"This is the most solitary place in all Angkor and the pleasantest. If it was truly the Mount Meru of the gods, then they chose their habitation well. ... it is at sunrise and sunset that you feel its most potent charm."
H.W. Ponder, 1936
The temple of Phnom Bakheng was built on the top of a hill, carved from the native rock and faced with sandstone blocks. It was the center of a large city, the first Khmer capital in the Angkor area. The city was a 2.5 mile square, enclosed by a wall and covering 16 square miles. The temple is built on seven levels and originally included 108 towers, many of which have now collapsed. The central tower at the top of the temple is a ruin, but flowers still bloom in front of the sanctuary that it contained (see the photo at left).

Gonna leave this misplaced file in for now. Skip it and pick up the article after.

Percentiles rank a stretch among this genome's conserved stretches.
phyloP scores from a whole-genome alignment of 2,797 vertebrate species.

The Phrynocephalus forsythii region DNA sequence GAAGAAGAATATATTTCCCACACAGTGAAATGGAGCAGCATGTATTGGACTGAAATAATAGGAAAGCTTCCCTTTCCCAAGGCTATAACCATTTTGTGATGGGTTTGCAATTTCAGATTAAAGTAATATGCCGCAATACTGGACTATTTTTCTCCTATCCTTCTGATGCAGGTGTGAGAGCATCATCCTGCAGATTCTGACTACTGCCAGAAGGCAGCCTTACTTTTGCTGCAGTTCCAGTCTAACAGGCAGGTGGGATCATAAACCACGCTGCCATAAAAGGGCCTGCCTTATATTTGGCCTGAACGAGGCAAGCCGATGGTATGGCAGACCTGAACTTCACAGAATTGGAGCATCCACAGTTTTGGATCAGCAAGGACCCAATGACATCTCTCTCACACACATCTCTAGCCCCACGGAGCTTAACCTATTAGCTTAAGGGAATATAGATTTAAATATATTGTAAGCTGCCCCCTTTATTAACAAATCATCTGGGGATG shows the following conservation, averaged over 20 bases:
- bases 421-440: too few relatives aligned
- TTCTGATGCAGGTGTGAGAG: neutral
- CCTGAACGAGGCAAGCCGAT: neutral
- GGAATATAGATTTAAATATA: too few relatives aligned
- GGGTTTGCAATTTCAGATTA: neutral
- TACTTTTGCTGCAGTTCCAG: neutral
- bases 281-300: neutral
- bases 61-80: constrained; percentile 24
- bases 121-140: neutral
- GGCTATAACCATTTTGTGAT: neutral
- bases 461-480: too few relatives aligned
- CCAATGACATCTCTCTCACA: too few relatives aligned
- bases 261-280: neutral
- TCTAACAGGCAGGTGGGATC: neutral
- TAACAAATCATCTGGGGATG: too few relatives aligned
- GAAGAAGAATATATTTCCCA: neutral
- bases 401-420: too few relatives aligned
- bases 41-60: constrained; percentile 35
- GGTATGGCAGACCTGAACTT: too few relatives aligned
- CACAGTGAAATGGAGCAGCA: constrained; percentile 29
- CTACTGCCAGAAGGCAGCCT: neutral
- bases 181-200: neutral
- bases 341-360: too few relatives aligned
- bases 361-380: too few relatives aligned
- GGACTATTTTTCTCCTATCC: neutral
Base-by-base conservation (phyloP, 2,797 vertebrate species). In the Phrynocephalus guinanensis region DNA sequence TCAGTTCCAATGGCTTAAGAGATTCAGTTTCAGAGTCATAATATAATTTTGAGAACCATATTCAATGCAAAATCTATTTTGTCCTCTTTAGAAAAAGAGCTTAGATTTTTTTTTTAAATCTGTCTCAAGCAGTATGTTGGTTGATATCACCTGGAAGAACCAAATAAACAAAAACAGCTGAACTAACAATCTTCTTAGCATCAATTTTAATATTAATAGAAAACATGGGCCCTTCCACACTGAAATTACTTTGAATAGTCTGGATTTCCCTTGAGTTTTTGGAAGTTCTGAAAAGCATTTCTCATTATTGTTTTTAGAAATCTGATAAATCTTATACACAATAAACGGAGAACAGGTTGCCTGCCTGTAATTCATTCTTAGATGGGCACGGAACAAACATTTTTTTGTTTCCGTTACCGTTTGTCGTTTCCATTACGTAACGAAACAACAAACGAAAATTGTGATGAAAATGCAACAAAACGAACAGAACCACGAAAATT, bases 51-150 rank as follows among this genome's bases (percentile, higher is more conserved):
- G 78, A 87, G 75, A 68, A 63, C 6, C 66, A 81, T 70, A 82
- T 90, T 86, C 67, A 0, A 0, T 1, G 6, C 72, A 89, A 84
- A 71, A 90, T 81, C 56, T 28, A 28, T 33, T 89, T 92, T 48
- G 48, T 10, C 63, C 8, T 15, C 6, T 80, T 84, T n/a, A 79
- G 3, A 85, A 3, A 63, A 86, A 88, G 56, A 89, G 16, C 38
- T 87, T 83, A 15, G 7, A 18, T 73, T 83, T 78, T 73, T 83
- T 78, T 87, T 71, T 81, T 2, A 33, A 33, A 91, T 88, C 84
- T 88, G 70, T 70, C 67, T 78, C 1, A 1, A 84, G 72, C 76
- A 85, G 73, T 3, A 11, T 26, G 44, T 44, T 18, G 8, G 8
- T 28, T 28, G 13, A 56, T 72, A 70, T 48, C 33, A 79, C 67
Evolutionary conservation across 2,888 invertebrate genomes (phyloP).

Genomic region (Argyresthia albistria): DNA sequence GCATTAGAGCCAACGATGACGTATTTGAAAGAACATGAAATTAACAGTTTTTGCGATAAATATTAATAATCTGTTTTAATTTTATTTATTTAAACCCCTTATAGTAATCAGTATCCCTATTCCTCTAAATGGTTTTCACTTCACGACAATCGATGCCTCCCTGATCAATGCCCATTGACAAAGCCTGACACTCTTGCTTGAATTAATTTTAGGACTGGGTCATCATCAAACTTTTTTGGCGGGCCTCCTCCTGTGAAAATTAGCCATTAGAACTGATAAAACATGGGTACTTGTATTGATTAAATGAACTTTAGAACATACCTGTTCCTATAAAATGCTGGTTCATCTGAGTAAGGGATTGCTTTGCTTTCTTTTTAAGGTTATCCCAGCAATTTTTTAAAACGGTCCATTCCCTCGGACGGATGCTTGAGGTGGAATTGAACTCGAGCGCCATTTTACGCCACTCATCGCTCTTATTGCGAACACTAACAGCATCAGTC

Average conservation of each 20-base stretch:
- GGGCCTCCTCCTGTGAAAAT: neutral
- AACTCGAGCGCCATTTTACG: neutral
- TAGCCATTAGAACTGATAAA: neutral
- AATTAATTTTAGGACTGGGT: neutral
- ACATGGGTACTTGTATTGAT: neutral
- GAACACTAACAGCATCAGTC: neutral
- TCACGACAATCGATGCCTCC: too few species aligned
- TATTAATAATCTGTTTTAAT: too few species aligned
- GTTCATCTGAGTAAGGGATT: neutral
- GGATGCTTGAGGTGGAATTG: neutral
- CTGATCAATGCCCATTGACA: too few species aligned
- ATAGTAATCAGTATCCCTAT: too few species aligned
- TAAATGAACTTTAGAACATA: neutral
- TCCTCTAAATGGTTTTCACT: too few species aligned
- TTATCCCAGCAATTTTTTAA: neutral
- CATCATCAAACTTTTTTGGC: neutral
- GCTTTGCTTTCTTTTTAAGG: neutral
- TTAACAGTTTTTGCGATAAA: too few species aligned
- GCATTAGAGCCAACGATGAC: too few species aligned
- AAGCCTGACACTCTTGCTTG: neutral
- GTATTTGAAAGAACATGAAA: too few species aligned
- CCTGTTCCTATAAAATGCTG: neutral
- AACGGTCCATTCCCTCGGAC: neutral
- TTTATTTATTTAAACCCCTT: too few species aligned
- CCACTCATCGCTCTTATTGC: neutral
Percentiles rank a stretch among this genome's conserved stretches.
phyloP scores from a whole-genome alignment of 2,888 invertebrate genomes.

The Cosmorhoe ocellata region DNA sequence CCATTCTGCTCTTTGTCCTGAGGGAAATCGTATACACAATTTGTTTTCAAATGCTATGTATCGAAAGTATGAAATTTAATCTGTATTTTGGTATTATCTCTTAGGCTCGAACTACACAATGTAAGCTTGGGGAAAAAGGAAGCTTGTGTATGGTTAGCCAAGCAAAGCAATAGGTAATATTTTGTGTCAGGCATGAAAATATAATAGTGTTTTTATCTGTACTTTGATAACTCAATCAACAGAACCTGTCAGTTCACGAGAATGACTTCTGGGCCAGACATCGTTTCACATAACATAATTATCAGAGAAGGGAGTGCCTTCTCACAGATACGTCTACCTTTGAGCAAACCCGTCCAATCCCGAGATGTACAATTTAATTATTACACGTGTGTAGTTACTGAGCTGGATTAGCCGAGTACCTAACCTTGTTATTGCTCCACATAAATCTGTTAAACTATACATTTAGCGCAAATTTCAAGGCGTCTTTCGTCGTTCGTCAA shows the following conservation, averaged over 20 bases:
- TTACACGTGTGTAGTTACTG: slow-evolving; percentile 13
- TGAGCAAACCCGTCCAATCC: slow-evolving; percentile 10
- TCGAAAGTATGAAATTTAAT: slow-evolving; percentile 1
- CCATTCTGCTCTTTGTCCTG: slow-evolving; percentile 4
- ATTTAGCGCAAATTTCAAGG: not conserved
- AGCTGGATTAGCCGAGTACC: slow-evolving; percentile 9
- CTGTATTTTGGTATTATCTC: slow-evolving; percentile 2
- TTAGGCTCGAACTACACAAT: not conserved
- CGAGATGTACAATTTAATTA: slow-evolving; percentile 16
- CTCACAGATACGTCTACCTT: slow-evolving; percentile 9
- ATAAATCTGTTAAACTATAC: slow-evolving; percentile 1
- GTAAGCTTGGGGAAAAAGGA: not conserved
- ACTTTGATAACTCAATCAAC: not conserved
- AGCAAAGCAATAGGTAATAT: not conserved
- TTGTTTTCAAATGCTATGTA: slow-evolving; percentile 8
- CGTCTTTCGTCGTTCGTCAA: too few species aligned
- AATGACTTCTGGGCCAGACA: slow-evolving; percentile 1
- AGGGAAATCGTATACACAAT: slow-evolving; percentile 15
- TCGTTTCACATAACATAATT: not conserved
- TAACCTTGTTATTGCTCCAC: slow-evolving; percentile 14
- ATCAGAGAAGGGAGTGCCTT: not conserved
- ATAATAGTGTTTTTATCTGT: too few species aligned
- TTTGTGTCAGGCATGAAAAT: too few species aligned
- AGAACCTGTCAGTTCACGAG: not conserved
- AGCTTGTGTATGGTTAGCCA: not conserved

The number and arrangement of the towers and levels correspond to Hindu numerology. For example, each of the five middle levels contain 12 towers representing the 12-year cycle of the zodiac. The seven levels represent the seven heavens of Indra. From each side of the temple, one can see 33 towers, which is the number of the Hindu dieties. There are many other such symbolisms throughout the design and decoration of the temple.
Tourists flock to Phnom Bakheng each afternoon for a sunset view of the surrounding plain, especially to see Angkor Wat rising out of the jungle nearby. In the early morning, when we climbed to the top of the hill and the temple, we had the place to ourselves.
Here are some more photos of Phnom Bakheng, with a panoramic view of the temple below: